I’ll never forget my first Christmas as a Flight Attendant. I was lucky enough to buddy bid with a couple of classmates that month, and we were looking forward to a long layover on the beach in Fort Lauderdale. We each had visions of the spread promised to us in initial training. A free meal, a good time with fellow crew members, and the shared camaraderie of making it through the day. Of course, Mother Nature had other ideas for us, and we found ourselves arriving at our hotel several hours later than we were scheduled.
I knew when I signed up for the job that flexibility was a key component of surviving the unpredictability of the schedule. Yet I couldn’t help but be disappointed that night. I found myself throwing a bit of a temper tantrum as I realized that there was no Christmas dinner in store for us. Even though I wanted to put myself to bed instead of spending time with the friends I was flying with, I chose contrary action, and we found ourselves strolling down A1A, where we found a NY style Pizza joint, and the five of us shared a large pizza on the steps of a Fort Lauderdale shopping center.
Since that Christmas, I’ve had quiet overnights where my entire crew left me at the hotel while they visited family. I’ve also been the one to go and leave my crew, choosing instead to spend time with friends or family. I’ve had very lonely nights and some nights where I’ve felt perfectly content with my choice to work and be away from the people I love.
(This picture is from one of the many Christmas’ that I have spent on the road. On the outside I am happy and enjoying helping everyone get to see their friends and family. On the inside I am wondering if I’ll ever get to spend another holiday not missing my own friends and family.)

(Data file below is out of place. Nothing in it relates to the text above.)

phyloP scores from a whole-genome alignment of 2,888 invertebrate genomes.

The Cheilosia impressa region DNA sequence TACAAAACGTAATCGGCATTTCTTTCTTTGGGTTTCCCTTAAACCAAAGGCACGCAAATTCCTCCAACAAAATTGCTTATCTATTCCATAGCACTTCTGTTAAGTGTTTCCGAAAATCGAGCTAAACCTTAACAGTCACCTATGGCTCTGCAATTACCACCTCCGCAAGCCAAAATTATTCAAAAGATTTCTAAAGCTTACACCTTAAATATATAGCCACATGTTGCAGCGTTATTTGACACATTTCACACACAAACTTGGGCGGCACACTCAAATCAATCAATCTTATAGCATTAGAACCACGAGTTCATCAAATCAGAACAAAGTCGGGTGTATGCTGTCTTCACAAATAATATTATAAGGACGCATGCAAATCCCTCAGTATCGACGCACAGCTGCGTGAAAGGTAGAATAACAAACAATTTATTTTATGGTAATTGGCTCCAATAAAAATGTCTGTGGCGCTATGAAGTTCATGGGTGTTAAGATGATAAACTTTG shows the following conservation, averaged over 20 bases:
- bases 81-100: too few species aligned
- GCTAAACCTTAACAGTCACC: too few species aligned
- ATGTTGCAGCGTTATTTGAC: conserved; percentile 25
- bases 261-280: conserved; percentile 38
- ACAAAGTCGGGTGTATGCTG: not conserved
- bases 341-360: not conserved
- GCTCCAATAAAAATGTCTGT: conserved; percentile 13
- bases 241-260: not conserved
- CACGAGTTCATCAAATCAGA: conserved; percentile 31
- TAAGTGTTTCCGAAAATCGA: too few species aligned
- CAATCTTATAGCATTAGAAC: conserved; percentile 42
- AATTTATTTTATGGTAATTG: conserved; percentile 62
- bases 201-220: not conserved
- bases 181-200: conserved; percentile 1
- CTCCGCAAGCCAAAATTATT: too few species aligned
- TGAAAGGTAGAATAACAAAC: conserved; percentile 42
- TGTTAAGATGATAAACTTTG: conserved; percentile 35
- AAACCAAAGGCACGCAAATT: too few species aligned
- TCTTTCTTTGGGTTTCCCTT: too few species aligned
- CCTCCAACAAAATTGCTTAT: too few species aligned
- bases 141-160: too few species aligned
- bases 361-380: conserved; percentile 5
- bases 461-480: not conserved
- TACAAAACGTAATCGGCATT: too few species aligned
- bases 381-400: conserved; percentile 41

Some of us don’t have Happy Holidays, or we just haven’t had them yet. Whatever your feelings are about the week ahead, if you’re new to the industry or you’ve been around for a long time, all kinds of feelings are bound to come up. It is emotional to watch others experience the holidays and not have the desire or the ability to do so yourself.
For all of the new friends and comrades we’ve made in the industry the last few months, welcome. I hope you have crew members that help you find the joy of working during this emotional time and if not, I hope you find the strength to endure. This time of year brings up a lot of emotion for passengers, and our comrades, so remember to be extra gentle yourself and with each other in the upcoming days.
The most challenging Christmas I spent as a Flight Attendant was in my fifth year. I was alone in LAX, my entire crew had other plans, and all of my friends and family were with other people. I was 55 days sober, and I felt very, very alone. The food was divine, and I wanted desperately to share my feelings about it with someone else. I thought about drinking, but I did not. Instead, I went to the hot tub, took a long shower, watched Christmas movies, and went to bed early.
Each day for the last 21 months, we have experienced new traumas and letdowns. These kinds of repeated blows can be tough on anyone, but especially hard for those of us with PTSD or other types of challenges.
This year, if you find yourself in a similar place to where I was that Christmas in 2010, you can text the th|AIR|apy helpline and find someone to talk to right away.
Don’t suffer alone. Reach out. WE can find a way to get through these times together.
“When I is replaced with WE, even illness becomes wellness.”- Malcolm X
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